Patrick Kane was surprised to hear Corey Crawford announce his retirement from the NHL on Saturday, saying the goalie was “still playing at a super-high level” for the Chicago Blackhawks last season.
“I’m not going to speak for him as to what went into his decision, why he decided to retire, but everyone has their reasons,” the Blackhawks forward said. “Just what we saw from him last year, he was unbelievable in the second half of the season and the [Stanley Cup] Playoffs and the past 10 years. He played at such a high level consistently and was a big reason for our success.”
Crawford agreed to a two-year, $7.8 million contract with the New Jersey Devils on Oct. 11 after playing 13 seasons for the Blackhawks from 2005-20.
The 36-year-old, who won the Stanley Cup with the Blackhawks in 2013 and 2015, had not practiced at Devils training camp since Jan. 1 and was granted a leave of absence Friday.
He was 260-162-53 with a 2.45 goals-against average, .918 save percentage and 26 shutouts in 488 regular-season games and is third on Chicago’s wins list. Crawford won the Stanley Cup with the Blackhawks in 2013 and 2015.
“Just his excitement and him throwing off his mask and seeing how excited he was as we were mobbing him after we won,” Kane said. “It was always fun to see and relive those moments.
“He was always in a good mood, even when he was [ticked] off. If he got hit in the wrong place in practice or hit in the head or shots up high, he seemed to always be [ticked] off for a little bit and then you could see him smiling through his mask. Same thing off the ice. He always seemed to be in a good mood, always seemed to be a guy you could joke around with and make fun of, and same thing, give [it] back to you.”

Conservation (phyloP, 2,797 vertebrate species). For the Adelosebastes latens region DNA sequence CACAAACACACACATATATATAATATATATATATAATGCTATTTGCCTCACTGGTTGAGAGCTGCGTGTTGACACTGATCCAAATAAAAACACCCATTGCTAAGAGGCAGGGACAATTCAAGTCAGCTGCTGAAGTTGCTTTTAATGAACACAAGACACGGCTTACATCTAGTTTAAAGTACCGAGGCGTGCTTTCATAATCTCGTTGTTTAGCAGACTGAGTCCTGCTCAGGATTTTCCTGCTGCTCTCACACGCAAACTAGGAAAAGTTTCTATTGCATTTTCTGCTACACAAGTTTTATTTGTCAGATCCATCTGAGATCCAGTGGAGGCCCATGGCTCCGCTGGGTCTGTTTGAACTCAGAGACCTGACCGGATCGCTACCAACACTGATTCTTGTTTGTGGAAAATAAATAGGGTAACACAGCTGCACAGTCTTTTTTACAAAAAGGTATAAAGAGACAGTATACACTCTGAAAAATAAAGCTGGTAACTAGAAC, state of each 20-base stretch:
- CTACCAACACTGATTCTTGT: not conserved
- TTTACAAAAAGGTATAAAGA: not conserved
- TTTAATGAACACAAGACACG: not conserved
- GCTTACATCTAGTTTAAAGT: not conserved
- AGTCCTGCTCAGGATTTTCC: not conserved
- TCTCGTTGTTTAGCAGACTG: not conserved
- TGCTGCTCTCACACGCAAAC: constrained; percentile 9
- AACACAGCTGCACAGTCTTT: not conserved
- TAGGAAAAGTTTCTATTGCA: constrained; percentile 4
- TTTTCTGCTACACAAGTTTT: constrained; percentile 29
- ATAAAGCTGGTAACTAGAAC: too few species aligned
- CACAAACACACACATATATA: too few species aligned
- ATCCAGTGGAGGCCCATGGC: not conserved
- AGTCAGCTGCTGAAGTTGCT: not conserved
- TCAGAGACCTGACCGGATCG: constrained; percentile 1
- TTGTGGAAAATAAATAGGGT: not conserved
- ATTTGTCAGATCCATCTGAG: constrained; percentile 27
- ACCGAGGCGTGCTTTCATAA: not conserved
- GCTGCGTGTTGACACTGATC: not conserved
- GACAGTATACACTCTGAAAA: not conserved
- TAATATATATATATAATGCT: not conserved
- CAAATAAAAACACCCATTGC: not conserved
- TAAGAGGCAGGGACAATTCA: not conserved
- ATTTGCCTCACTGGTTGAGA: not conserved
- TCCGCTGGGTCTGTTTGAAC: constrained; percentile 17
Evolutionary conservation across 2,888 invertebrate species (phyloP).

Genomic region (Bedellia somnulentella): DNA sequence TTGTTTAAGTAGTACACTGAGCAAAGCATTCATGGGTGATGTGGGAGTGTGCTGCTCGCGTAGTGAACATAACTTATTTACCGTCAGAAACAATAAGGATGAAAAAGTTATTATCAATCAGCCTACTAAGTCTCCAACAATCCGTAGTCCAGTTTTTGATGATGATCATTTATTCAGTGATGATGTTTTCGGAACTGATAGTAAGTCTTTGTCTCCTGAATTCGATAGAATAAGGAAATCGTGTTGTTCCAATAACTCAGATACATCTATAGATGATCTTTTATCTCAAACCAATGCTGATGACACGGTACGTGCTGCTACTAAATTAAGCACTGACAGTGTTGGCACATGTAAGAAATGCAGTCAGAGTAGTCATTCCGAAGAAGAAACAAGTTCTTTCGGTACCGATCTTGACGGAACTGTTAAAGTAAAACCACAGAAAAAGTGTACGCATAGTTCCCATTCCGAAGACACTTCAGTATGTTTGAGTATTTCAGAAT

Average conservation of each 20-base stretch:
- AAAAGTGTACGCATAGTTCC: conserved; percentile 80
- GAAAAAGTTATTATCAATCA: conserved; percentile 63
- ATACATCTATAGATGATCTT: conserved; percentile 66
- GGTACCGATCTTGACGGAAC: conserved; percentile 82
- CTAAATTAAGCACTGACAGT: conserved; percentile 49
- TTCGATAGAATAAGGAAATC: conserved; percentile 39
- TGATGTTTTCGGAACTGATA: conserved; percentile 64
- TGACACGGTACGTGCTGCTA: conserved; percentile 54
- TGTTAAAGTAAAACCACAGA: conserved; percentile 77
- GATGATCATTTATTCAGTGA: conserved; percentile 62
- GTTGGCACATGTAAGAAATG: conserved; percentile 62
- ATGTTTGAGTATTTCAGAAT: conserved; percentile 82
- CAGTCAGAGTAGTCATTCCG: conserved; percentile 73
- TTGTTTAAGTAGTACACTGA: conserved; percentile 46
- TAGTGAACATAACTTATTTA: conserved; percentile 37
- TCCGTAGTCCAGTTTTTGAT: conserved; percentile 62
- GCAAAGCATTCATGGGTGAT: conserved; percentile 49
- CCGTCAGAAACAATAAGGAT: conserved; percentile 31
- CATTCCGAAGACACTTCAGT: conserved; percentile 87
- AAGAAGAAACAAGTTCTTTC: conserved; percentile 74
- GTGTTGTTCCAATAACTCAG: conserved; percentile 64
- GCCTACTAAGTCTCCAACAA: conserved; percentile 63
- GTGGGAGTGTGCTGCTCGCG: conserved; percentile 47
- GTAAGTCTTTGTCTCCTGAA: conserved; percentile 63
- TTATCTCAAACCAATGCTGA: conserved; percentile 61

Crawford, who missed 80 games the previous two seasons because of concussions, was 16-20-3 with a 2.77 GAA, .917 save percentage and one shutout in 40 games (39 starts) last season. He was 52-42 with a 2.38 GAA, .918 save percentage and five shutouts in 96 Stanley Cup Playoff games.
“I’ve known Corey since we were juniors,” Blackhawks coach Jeremy Colliton said. “… I don’t know the circumstances for him, but you want everyone to have the opportunity to play as long as they want to. He was a huge part of the Blackhawks’ success and I certainly enjoyed coaching him. It always makes the coach look better when the goaltender is stopping the pucks. Obviously, I’ll be reaching out to him later, but wishing him and his family the best here.”
Crawford’s second-to-last game in the NHL was one of his best. He made 48 saves in Chicago’s 3-1 win against the Vegas Golden Knights in Game 4 of the Western Conference First Round. Vegas eliminated Chicago in Game 5 of the best-of-7 series.
“It feels recently there were so many times where he played so good and kept us in games where maybe we weren’t at our best or the other team was coming at us hard and he was weathering the storm for us,” Blackhawks defenseman Duncan Keith said. “That’s the biggest thing I remember about him as a player and a teammate is the fact that you knew he was going to make those big saves and keep us in it. He was the No. 1 goalie here for a long time and gave exactly that for a long time.”
Goalie Collin Delia said Crawford was great to him.
“He was cordial, very friendly, a really good friend,” Delia said. “I think that’s a hallmark of him and his personality: He truly cared about the guys, the younger guys especially. He was always there to lend an ear if you wanted to talk about something. Talking the game with him, he kept it really simple, and that was good for me just coming into the League. To watch him do that night in and night out and talk about it, he really understood his game and helped me understand what I needed to do.”
The Blackhawks have not said if they will sign Crawford to a one-day contract so he can officially retire as a member of the team. They last did that on Oct. 4, 2017, for forward Bryan Bickell. But Colliton said it doesn’t matter.
“He’s a Blackhawk,” he said. “He’ll be remembered as a Blackhawk. Whether they do something or not, he’s a Blackhawk.”